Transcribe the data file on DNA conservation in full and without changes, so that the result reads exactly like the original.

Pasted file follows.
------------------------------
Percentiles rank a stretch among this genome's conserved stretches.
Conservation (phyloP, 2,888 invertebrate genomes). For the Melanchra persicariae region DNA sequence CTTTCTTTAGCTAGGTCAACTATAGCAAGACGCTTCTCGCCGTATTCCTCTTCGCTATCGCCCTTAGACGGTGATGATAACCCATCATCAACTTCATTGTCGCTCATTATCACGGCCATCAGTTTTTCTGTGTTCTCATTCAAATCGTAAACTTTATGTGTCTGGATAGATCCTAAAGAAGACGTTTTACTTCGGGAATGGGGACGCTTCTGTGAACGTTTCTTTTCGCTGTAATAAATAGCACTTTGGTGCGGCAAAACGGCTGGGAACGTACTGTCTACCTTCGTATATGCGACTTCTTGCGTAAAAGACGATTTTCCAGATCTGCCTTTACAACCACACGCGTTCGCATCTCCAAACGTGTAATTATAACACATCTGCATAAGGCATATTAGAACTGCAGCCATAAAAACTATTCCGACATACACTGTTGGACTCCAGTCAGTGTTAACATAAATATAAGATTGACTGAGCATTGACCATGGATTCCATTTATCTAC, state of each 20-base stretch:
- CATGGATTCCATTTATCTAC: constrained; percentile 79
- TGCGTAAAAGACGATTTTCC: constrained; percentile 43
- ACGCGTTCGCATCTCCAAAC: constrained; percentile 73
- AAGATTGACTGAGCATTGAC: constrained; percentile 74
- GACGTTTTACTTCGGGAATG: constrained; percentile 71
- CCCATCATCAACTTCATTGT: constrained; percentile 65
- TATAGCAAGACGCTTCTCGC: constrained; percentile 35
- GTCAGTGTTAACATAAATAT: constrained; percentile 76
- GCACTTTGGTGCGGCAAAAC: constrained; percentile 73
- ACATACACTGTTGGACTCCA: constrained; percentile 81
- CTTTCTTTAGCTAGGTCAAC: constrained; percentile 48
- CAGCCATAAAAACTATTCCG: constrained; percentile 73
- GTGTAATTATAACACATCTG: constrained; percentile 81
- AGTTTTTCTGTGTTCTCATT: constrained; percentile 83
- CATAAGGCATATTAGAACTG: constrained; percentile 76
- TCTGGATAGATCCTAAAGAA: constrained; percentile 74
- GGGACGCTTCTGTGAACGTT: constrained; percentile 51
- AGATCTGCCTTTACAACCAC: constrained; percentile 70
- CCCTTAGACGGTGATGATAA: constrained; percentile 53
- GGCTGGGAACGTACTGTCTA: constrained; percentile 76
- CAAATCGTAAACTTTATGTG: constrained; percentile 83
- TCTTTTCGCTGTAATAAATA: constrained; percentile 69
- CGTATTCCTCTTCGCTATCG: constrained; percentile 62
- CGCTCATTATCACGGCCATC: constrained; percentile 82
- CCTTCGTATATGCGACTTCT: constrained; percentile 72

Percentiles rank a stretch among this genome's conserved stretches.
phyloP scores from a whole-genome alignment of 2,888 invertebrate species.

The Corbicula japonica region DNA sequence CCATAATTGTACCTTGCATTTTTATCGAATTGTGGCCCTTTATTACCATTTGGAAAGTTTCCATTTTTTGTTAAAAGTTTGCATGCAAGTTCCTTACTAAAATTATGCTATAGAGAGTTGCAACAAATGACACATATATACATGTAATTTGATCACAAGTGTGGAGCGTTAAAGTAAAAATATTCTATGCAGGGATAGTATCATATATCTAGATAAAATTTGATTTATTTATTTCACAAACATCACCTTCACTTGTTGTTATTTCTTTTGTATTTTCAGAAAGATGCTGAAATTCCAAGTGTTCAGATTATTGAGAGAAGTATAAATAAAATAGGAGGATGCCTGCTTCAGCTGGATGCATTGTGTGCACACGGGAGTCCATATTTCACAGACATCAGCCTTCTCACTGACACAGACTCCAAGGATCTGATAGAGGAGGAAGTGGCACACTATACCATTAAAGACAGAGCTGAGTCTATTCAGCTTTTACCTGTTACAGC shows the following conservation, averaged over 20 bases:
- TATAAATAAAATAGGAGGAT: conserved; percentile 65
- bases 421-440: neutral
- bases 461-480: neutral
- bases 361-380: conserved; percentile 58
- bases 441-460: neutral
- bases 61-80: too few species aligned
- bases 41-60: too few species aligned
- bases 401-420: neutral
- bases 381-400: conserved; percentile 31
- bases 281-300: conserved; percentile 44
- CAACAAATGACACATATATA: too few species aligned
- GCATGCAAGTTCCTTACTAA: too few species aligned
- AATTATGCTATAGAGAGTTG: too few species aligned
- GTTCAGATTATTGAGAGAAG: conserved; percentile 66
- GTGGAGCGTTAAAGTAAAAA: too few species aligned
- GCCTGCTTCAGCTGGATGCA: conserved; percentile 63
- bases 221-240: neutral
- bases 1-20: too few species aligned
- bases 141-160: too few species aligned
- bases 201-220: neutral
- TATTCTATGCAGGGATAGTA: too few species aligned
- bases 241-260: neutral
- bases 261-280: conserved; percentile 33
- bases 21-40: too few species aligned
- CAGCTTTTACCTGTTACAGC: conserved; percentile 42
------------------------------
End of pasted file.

Percentiles rank a stretch among this genome's conserved stretches.
Conservation (phyloP, 2,888 invertebrate genomes). For the Melanchra persicariae region DNA sequence CTTTCTTTAGCTAGGTCAACTATAGCAAGACGCTTCTCGCCGTATTCCTCTTCGCTATCGCCCTTAGACGGTGATGATAACCCATCATCAACTTCATTGTCGCTCATTATCACGGCCATCAGTTTTTCTGTGTTCTCATTCAAATCGTAAACTTTATGTGTCTGGATAGATCCTAAAGAAGACGTTTTACTTCGGGAATGGGGACGCTTCTGTGAACGTTTCTTTTCGCTGTAATAAATAGCACTTTGGTGCGGCAAAACGGCTGGGAACGTACTGTCTACCTTCGTATATGCGACTTCTTGCGTAAAAGACGATTTTCCAGATCTGCCTTTACAACCACACGCGTTCGCATCTCCAAACGTGTAATTATAACACATCTGCATAAGGCATATTAGAACTGCAGCCATAAAAACTATTCCGACATACACTGTTGGACTCCAGTCAGTGTTAACATAAATATAAGATTGACTGAGCATTGACCATGGATTCCATTTATCTAC, state of each 20-base stretch:
- CATGGATTCCATTTATCTAC: constrained; percentile 79
- TGCGTAAAAGACGATTTTCC: constrained; percentile 43
- ACGCGTTCGCATCTCCAAAC: constrained; percentile 73
- AAGATTGACTGAGCATTGAC: constrained; percentile 74
- GACGTTTTACTTCGGGAATG: constrained; percentile 71
- CCCATCATCAACTTCATTGT: constrained; percentile 65
- TATAGCAAGACGCTTCTCGC: constrained; percentile 35
- GTCAGTGTTAACATAAATAT: constrained; percentile 76
- GCACTTTGGTGCGGCAAAAC: constrained; percentile 73
- ACATACACTGTTGGACTCCA: constrained; percentile 81
- CTTTCTTTAGCTAGGTCAAC: constrained; percentile 48
- CAGCCATAAAAACTATTCCG: constrained; percentile 73
- GTGTAATTATAACACATCTG: constrained; percentile 81
- AGTTTTTCTGTGTTCTCATT: constrained; percentile 83
- CATAAGGCATATTAGAACTG: constrained; percentile 76
- TCTGGATAGATCCTAAAGAA: constrained; percentile 74
- GGGACGCTTCTGTGAACGTT: constrained; percentile 51
- AGATCTGCCTTTACAACCAC: constrained; percentile 70
- CCCTTAGACGGTGATGATAA: constrained; percentile 53
- GGCTGGGAACGTACTGTCTA: constrained; percentile 76
- CAAATCGTAAACTTTATGTG: constrained; percentile 83
- TCTTTTCGCTGTAATAAATA: constrained; percentile 69
- CGTATTCCTCTTCGCTATCG: constrained; percentile 62
- CGCTCATTATCACGGCCATC: constrained; percentile 82
- CCTTCGTATATGCGACTTCT: constrained; percentile 72

Percentiles rank a stretch among this genome's conserved stretches.
phyloP scores from a whole-genome alignment of 2,888 invertebrate species.

The Corbicula japonica region DNA sequence CCATAATTGTACCTTGCATTTTTATCGAATTGTGGCCCTTTATTACCATTTGGAAAGTTTCCATTTTTTGTTAAAAGTTTGCATGCAAGTTCCTTACTAAAATTATGCTATAGAGAGTTGCAACAAATGACACATATATACATGTAATTTGATCACAAGTGTGGAGCGTTAAAGTAAAAATATTCTATGCAGGGATAGTATCATATATCTAGATAAAATTTGATTTATTTATTTCACAAACATCACCTTCACTTGTTGTTATTTCTTTTGTATTTTCAGAAAGATGCTGAAATTCCAAGTGTTCAGATTATTGAGAGAAGTATAAATAAAATAGGAGGATGCCTGCTTCAGCTGGATGCATTGTGTGCACACGGGAGTCCATATTTCACAGACATCAGCCTTCTCACTGACACAGACTCCAAGGATCTGATAGAGGAGGAAGTGGCACACTATACCATTAAAGACAGAGCTGAGTCTATTCAGCTTTTACCTGTTACAGC shows the following conservation, averaged over 20 bases:
- TATAAATAAAATAGGAGGAT: conserved; percentile 65
- bases 421-440: neutral
- bases 461-480: neutral
- bases 361-380: conserved; percentile 58
- bases 441-460: neutral
- bases 61-80: too few species aligned
- bases 41-60: too few species aligned
- bases 401-420: neutral
- bases 381-400: conserved; percentile 31
- bases 281-300: conserved; percentile 44
- CAACAAATGACACATATATA: too few species aligned
- GCATGCAAGTTCCTTACTAA: too few species aligned
- AATTATGCTATAGAGAGTTG: too few species aligned
- GTTCAGATTATTGAGAGAAG: conserved; percentile 66
- GTGGAGCGTTAAAGTAAAAA: too few species aligned
- GCCTGCTTCAGCTGGATGCA: conserved; percentile 63
- bases 221-240: neutral
- bases 1-20: too few species aligned
- bases 141-160: too few species aligned
- bases 201-220: neutral
- TATTCTATGCAGGGATAGTA: too few species aligned
- bases 241-260: neutral
- bases 261-280: conserved; percentile 33
- bases 21-40: too few species aligned
- CAGCTTTTACCTGTTACAGC: conserved; percentile 42